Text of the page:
The groups were concerned that new leasing would jeopardize the health and safety of the communities, threaten ecosystems and species, and undermine U.S. climate goals to curb greenhouse gas emissions, said Hardy.

They also point to a “critical” disparity issue facing the “frontline communities.”

“Gulf coast residents already suffer disproportionate health burdens due to life-threatening, toxic industrial pollution stemming from federal offshore oil-and-gas leasing, and these harms will be extended with approval for future leasing,” the groups said in a statement.

They cited a “major incident” in November where more than 1 million gallons of crude oil leaked into the Gulf of Mexico.

The new drilling leases will “further imperil” endangered species in those waters, particularly Rice’s whale, one of the world’s most endangered marine species, the groups said.

The United States Geological Survey estimates that drilling on public land and in federal waters is responsible for almost a quarter of the greenhouse gases generated by the United States.

The oil industry currently has 9,000 unused leases or over 8 million acres of public water, according to Ocean Program Director for Turtle Island Restoration Network, one of the eight petitioners in the lawsuit.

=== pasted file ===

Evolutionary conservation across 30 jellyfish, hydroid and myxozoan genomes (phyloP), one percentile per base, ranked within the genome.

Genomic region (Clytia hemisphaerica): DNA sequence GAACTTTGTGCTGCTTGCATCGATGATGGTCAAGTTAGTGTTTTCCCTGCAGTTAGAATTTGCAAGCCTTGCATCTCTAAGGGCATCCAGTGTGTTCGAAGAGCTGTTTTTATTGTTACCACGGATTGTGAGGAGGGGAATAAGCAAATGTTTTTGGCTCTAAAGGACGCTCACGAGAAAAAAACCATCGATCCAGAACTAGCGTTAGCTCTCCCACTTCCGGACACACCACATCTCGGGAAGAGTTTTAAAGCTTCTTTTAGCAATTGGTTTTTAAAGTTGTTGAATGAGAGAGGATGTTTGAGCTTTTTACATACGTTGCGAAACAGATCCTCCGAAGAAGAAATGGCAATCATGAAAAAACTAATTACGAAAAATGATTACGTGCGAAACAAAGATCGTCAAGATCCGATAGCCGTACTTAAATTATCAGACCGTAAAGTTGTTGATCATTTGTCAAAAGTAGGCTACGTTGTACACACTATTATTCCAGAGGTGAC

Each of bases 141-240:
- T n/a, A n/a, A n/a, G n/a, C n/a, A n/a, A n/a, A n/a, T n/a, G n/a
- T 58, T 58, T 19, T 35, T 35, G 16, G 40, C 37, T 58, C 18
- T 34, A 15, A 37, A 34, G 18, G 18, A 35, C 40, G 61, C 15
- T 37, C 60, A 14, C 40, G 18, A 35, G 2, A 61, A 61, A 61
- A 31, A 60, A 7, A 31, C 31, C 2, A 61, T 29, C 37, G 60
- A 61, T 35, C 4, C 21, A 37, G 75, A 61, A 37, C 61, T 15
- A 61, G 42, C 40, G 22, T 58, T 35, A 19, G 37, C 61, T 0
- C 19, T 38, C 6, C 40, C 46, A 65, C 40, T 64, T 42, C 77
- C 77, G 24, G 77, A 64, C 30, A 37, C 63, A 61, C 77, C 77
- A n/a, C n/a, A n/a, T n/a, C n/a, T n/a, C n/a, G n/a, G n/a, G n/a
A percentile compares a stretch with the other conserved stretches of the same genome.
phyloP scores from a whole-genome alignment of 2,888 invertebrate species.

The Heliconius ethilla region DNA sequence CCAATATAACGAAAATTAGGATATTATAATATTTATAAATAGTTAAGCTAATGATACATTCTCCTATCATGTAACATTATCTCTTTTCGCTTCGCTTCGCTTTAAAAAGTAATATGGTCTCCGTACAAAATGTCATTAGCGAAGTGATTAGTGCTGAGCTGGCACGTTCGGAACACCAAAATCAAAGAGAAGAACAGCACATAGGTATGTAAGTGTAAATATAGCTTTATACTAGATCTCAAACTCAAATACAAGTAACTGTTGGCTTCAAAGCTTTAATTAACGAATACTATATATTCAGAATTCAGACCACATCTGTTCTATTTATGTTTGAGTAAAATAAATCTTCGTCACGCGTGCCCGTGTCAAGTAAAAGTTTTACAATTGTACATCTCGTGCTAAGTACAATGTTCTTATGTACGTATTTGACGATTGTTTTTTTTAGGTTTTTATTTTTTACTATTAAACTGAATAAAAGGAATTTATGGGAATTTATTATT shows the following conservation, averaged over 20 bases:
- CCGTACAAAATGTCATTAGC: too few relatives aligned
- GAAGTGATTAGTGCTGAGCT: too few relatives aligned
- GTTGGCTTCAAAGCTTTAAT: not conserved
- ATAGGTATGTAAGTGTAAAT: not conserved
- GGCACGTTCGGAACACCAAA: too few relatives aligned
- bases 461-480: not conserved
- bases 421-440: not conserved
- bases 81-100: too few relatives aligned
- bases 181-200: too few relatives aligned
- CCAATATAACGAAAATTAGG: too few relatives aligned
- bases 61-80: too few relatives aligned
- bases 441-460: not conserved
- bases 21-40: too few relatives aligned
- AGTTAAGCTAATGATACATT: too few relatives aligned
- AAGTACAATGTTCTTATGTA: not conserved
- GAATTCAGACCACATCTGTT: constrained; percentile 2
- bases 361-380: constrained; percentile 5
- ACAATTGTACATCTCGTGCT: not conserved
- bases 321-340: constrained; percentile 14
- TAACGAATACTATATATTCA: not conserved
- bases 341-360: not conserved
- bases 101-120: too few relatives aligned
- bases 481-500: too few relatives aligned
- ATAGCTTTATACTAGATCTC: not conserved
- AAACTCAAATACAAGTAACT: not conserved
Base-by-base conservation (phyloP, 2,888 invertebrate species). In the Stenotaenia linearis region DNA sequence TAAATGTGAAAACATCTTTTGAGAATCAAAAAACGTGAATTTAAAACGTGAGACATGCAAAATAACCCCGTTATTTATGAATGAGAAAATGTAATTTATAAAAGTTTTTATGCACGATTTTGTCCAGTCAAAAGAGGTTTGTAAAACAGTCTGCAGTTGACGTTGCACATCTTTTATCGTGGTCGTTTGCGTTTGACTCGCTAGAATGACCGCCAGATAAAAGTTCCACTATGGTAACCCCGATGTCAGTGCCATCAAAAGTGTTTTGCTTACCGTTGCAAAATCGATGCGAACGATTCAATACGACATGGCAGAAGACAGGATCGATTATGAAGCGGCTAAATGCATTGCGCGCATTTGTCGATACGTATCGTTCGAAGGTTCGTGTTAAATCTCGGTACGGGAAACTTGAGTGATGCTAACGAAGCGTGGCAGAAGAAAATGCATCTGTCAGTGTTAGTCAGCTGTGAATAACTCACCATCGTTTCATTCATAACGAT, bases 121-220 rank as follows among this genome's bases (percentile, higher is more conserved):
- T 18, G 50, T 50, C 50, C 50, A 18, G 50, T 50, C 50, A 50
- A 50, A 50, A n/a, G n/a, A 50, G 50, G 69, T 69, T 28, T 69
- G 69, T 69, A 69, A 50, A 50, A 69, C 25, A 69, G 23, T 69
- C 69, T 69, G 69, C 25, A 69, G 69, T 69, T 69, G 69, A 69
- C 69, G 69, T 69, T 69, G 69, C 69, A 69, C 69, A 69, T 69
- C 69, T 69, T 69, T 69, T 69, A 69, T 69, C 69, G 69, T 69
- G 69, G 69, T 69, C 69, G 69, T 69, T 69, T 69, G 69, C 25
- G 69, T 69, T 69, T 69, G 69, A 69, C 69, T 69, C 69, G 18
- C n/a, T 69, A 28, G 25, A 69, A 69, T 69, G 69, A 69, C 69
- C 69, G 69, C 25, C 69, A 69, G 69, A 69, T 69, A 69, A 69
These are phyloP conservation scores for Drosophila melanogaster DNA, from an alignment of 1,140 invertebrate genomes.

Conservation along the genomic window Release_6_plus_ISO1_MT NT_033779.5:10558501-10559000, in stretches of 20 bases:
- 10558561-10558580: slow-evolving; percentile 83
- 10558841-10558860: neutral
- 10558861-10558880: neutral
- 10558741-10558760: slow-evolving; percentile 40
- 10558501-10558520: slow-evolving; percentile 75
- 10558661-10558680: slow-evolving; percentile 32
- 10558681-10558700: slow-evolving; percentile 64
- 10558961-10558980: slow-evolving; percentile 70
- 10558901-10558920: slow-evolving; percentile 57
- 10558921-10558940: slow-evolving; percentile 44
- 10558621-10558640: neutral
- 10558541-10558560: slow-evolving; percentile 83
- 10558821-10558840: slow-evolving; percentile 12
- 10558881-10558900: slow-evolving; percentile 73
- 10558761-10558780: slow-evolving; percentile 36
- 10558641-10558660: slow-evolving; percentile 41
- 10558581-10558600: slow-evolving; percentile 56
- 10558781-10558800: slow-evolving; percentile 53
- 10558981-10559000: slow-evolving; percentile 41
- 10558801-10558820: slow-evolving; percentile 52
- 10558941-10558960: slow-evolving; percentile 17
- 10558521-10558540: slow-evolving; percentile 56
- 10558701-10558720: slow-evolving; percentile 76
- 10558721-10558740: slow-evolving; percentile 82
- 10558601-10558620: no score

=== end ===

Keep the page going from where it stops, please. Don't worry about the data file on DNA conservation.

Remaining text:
U.S. President Joe Biden had promised during his campaign to end new federal oil leasing. His efforts have been blocked by the courts and also discouraged by rising gasoline prices, which political analysts said could hurt his chances of reelection.

Biden sees offshore wind power as a key element to his plan to decarbonize the U.S. economy by 2050.

However, a wave of cancellations of offshore wind projects on the U.S. East Coast last year, due to financial troubles and policy burdens, cast a shadow over the authorities’ ambitions, impeding its progress toward meeting climate goals.

Experts said the troubles facing offshore wind in the United States included the technical challenges of floating wind farms in the West Coast and economic problems for the industry as inflation has driven up prices for turbines, labor and steel, and higher interest rates have increased financing costs.

The Inflation Reduction Act, passed in 2022, makes oil and gas lease sales a prerequisite for new offshore wind power auctions. It requires the administration to lease at least 60 million acres for offshore gas and oil development on top of its offshore wind leases.

Xinhua News Agency

Founded in 1931, Xinhua News Agency is one of the largest news organizations in the world, with over 10,000 employees across the globe. As the main source of news and information for China, Xinhua plays a key role in shaping the country's media landscape and communicating its perspectives to the world. The agency produces a wide range of content, including text news articles, photos, videos, and social media posts, in both Chinese and English, and its reports are widely used by media organizations around the world. Xinhua also operates several international bureaus, including in key capitals like Washington, D.C., Moscow, and London, to provide in-depth coverage of global events.